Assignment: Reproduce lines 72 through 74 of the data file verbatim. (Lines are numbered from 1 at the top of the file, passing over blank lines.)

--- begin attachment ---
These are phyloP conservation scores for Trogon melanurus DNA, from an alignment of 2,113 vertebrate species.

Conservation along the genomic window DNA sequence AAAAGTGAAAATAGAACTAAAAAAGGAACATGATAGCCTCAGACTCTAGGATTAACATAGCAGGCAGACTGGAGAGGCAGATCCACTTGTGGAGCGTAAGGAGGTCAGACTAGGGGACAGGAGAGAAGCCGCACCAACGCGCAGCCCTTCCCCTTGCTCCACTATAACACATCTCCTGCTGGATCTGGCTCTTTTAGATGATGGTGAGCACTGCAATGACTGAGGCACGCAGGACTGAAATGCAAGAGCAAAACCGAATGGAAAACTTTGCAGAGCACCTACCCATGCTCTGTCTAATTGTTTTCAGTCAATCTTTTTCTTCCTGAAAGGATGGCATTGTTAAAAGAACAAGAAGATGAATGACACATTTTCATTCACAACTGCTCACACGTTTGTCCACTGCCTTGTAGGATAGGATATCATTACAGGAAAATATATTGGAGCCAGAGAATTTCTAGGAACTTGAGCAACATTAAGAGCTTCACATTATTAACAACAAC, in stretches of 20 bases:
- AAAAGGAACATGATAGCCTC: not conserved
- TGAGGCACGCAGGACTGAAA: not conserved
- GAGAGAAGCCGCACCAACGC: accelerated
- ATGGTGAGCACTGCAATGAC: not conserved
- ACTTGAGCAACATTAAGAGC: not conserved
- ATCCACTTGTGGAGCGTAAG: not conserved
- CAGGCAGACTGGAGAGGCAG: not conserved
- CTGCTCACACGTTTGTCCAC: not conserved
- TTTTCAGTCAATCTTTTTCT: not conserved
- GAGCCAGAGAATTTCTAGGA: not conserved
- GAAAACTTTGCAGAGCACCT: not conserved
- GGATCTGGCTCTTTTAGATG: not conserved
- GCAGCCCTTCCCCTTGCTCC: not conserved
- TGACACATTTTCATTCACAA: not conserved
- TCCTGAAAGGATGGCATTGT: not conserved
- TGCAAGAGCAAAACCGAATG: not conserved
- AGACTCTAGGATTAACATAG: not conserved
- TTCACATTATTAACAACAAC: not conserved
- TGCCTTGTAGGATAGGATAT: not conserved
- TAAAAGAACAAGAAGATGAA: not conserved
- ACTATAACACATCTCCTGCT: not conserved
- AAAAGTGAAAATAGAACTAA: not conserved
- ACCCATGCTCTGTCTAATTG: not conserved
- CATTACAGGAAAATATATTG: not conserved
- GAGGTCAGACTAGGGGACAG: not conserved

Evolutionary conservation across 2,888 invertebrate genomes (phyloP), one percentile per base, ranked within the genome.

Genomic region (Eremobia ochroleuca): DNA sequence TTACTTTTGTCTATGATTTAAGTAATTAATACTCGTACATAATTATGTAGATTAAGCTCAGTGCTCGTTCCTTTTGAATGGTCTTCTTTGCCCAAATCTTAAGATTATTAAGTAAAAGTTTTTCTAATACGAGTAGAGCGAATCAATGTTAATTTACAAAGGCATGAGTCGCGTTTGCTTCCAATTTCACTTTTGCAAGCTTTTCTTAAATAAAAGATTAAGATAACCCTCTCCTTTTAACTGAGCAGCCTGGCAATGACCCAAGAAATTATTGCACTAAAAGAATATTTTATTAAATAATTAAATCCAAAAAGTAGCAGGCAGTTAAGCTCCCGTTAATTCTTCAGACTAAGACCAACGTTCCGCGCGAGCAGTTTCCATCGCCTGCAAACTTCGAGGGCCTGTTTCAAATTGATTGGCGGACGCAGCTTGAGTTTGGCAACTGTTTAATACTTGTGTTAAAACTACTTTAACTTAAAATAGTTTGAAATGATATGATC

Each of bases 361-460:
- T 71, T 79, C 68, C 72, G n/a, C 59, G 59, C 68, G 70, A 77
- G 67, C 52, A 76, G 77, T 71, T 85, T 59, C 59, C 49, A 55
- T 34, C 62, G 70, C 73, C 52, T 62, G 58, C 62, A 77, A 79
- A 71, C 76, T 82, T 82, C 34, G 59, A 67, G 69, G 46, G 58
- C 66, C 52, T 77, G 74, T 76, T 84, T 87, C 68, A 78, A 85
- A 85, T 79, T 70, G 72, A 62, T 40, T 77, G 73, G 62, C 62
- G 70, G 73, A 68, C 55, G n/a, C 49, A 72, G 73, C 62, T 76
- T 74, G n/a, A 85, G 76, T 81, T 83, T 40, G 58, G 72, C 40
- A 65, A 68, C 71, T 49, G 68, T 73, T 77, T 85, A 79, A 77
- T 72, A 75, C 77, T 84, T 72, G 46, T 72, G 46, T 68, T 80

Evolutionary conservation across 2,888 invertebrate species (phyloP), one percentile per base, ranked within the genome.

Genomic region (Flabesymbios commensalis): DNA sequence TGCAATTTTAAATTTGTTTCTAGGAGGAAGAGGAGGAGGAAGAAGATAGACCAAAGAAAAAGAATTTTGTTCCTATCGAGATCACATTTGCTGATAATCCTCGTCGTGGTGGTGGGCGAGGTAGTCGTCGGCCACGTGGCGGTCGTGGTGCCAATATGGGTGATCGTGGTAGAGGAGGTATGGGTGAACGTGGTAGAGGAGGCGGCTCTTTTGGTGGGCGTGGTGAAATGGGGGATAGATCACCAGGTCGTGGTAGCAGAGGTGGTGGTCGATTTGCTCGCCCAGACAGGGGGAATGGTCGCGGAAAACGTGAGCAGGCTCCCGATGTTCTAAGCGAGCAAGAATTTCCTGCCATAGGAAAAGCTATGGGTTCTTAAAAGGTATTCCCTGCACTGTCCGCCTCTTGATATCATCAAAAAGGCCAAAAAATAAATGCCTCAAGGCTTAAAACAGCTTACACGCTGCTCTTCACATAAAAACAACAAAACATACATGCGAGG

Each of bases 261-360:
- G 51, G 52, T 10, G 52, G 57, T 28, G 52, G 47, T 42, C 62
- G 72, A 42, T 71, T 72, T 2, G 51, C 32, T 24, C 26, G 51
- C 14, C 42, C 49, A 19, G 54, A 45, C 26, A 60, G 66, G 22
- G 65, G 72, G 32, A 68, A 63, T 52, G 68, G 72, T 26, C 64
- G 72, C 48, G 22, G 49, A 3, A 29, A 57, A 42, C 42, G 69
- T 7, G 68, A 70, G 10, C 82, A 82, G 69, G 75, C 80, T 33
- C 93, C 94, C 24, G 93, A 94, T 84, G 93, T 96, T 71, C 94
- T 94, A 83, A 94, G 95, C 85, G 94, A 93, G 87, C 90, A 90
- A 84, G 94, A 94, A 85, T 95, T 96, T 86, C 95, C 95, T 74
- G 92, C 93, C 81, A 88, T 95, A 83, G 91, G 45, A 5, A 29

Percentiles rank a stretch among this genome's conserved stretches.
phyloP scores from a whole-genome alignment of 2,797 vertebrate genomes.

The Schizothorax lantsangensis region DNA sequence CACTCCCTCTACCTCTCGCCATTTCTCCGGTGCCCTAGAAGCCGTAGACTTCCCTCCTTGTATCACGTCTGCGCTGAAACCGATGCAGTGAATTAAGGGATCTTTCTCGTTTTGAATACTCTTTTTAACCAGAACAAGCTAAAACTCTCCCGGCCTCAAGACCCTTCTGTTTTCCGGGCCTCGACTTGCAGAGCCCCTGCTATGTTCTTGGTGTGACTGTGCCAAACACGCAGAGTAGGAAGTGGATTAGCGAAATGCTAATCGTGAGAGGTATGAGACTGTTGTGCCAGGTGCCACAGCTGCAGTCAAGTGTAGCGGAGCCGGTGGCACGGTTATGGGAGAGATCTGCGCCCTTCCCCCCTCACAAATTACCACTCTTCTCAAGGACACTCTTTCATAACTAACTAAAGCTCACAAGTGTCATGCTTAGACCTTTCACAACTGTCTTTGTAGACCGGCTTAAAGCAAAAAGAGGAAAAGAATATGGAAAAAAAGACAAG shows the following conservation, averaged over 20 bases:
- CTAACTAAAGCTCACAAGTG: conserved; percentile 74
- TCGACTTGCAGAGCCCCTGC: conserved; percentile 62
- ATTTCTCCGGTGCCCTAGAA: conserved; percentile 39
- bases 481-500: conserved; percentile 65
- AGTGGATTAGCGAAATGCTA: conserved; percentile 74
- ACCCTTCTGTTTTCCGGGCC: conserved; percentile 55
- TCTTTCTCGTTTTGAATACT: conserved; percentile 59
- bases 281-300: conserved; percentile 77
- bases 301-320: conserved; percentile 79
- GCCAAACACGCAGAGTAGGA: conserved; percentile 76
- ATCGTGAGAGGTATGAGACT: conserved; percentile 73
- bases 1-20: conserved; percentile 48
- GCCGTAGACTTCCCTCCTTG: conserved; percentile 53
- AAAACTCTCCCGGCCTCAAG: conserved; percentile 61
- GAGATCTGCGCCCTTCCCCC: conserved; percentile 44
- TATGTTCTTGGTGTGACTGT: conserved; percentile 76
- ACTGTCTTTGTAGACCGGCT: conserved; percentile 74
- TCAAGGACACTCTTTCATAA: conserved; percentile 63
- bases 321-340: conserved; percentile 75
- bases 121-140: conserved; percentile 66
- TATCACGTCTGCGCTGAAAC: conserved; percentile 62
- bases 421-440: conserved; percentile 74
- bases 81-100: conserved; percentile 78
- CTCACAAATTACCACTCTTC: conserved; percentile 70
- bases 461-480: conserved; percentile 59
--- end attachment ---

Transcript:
- TATGTTCTTGGTGTGACTGT: conserved; percentile 76
- ACTGTCTTTGTAGACCGGCT: conserved; percentile 74
- TCAAGGACACTCTTTCATAA: conserved; percentile 63